My blog has moved!

You should be automatically redirected in 6 seconds. If not, visit
and update your bookmarks.

Thursday, August 21, 2008

Dawgs to Watch No. 9: Charles White

Charles White makes no secret that he likes to hit people. After all, the redshirt freshman linebacker is good at it. And if laying out an opponent was all there was to life in the SEC, White would probably be a star in the league already.

But as White quickly learned during his redshirt season last year, there's a lot more to playing middle linebacker than putting a licking on opposing ball carriers.

"You've got to master your game from every standpoint," White said. "You've got to master the playbook. You've got to know yourself, and there's a time for everything."

That's been a difficult transition for White. When there's a hit to be made, he likes to make it. But there are times as he's learned when being in the right place means not being the one to make the tackle.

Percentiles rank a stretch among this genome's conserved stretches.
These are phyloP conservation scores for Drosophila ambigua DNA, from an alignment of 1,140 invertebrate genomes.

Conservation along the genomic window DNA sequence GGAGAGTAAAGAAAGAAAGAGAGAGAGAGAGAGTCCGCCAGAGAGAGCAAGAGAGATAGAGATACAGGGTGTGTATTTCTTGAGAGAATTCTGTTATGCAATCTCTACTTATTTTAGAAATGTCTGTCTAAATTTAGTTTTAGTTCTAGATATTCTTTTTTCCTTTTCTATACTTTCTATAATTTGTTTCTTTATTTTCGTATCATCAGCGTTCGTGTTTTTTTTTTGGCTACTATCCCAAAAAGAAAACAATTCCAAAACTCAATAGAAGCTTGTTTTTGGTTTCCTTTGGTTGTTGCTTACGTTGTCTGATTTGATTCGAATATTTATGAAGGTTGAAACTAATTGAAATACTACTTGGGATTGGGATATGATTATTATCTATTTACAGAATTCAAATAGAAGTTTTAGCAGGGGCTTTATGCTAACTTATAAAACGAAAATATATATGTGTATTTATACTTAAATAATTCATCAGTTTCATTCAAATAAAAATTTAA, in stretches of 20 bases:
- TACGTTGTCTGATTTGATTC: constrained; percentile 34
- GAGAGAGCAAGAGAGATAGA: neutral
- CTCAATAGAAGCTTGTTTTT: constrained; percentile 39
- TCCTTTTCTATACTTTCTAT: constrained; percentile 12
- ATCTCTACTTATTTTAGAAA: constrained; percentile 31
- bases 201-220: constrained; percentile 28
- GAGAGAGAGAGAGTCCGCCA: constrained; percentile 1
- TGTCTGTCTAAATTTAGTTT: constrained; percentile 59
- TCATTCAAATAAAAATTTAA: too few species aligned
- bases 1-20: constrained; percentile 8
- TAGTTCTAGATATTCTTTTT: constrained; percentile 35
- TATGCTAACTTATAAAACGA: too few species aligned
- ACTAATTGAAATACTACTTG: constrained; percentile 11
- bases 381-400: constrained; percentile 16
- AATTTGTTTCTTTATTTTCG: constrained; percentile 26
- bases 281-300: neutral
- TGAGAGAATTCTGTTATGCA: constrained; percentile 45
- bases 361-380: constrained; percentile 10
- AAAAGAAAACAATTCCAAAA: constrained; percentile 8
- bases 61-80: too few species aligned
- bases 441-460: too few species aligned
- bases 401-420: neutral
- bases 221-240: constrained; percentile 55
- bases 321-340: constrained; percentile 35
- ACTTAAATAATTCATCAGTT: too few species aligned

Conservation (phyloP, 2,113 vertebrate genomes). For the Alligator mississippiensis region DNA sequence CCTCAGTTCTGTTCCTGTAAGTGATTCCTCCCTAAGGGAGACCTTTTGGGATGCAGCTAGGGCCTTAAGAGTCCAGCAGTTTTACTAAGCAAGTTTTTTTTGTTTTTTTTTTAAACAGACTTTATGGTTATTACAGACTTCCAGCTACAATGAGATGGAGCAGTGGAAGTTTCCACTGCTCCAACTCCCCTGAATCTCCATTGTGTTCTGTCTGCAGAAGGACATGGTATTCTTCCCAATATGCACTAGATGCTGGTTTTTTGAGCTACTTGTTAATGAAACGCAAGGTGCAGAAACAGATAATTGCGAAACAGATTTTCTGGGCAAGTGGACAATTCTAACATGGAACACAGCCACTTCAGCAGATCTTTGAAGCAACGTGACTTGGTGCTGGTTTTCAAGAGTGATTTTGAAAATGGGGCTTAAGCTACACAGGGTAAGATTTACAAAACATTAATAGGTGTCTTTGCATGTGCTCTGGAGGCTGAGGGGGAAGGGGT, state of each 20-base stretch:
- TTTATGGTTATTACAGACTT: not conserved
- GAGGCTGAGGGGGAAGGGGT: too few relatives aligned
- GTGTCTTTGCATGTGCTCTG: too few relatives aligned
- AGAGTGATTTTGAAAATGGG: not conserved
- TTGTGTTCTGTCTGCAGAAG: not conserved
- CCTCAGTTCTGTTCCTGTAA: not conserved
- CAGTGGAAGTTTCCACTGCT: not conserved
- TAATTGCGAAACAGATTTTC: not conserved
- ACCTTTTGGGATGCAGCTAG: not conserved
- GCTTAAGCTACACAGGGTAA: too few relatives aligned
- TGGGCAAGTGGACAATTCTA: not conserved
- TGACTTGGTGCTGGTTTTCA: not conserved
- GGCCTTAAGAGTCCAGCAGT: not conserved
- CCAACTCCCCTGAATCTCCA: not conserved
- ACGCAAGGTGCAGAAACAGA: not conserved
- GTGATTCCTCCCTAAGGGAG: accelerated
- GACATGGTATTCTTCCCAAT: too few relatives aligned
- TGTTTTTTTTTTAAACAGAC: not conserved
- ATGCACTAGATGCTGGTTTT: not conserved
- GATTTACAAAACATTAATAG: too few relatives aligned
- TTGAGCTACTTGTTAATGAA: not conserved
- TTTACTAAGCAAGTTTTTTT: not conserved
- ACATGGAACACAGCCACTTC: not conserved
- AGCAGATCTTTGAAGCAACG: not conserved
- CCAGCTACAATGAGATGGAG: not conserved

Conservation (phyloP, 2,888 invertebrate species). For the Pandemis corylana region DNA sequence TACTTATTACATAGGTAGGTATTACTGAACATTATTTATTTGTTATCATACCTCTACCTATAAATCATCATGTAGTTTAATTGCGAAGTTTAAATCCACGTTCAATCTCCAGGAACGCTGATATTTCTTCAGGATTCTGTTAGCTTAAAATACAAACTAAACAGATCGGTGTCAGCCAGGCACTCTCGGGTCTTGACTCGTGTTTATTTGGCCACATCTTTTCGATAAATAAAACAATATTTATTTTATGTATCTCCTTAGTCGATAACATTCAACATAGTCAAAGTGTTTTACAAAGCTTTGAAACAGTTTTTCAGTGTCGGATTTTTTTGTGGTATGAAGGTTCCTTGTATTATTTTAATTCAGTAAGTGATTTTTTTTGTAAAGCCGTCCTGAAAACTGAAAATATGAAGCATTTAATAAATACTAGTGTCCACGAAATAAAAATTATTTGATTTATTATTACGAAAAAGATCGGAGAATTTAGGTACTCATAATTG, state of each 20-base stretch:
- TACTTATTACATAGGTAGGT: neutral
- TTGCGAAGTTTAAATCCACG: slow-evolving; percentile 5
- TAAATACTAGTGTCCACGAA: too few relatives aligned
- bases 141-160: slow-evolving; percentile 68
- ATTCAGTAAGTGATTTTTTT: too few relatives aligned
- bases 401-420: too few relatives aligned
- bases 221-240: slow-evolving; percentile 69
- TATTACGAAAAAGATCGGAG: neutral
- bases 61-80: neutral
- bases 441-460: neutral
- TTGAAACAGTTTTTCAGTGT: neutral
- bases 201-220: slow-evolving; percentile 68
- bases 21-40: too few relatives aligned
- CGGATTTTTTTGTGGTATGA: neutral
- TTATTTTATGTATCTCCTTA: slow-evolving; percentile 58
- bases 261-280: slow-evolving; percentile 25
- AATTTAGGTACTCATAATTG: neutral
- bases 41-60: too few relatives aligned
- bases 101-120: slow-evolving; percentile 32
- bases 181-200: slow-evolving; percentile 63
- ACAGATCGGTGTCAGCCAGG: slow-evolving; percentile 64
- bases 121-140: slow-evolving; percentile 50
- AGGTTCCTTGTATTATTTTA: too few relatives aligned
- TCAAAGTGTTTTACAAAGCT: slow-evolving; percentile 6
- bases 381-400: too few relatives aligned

The man in front of White on the depth chart, however, has done as much as anyone to teach him the ropes.

All-SEC linebacker Dannell Ellerbe has been White's role model, and that's made all the difference, White said.

"Him being here has been a great blessing because he's excellent at what he does," White said. "He's got excellent fundamentals, excellent knowledge of the scheme, he's just a person that you can sit back and observe how he does things. He's a good example and a great leader."

Now that the knowledge is beginning to catch up with the ability for White, he's turning coaches heads and putting himself in line for a lot more playing time.

"I see Charles White really beginning to learn," head coach Mark Richt said. "He's always been eager to strike someone, he's very physical. But he's getting more comfortable."

And comfort is the main thing for White. He's working on getting to the point where he no longer needs to think about where he should be or what he should be doing. Those things will be second nature, so he can get back to doing what he does best laying the other guy out.

"I'm just trying to treat practice as a game-type situation, so when the game comes, you can just react," White said. "It's not a thought, it's just reaction."

No comments: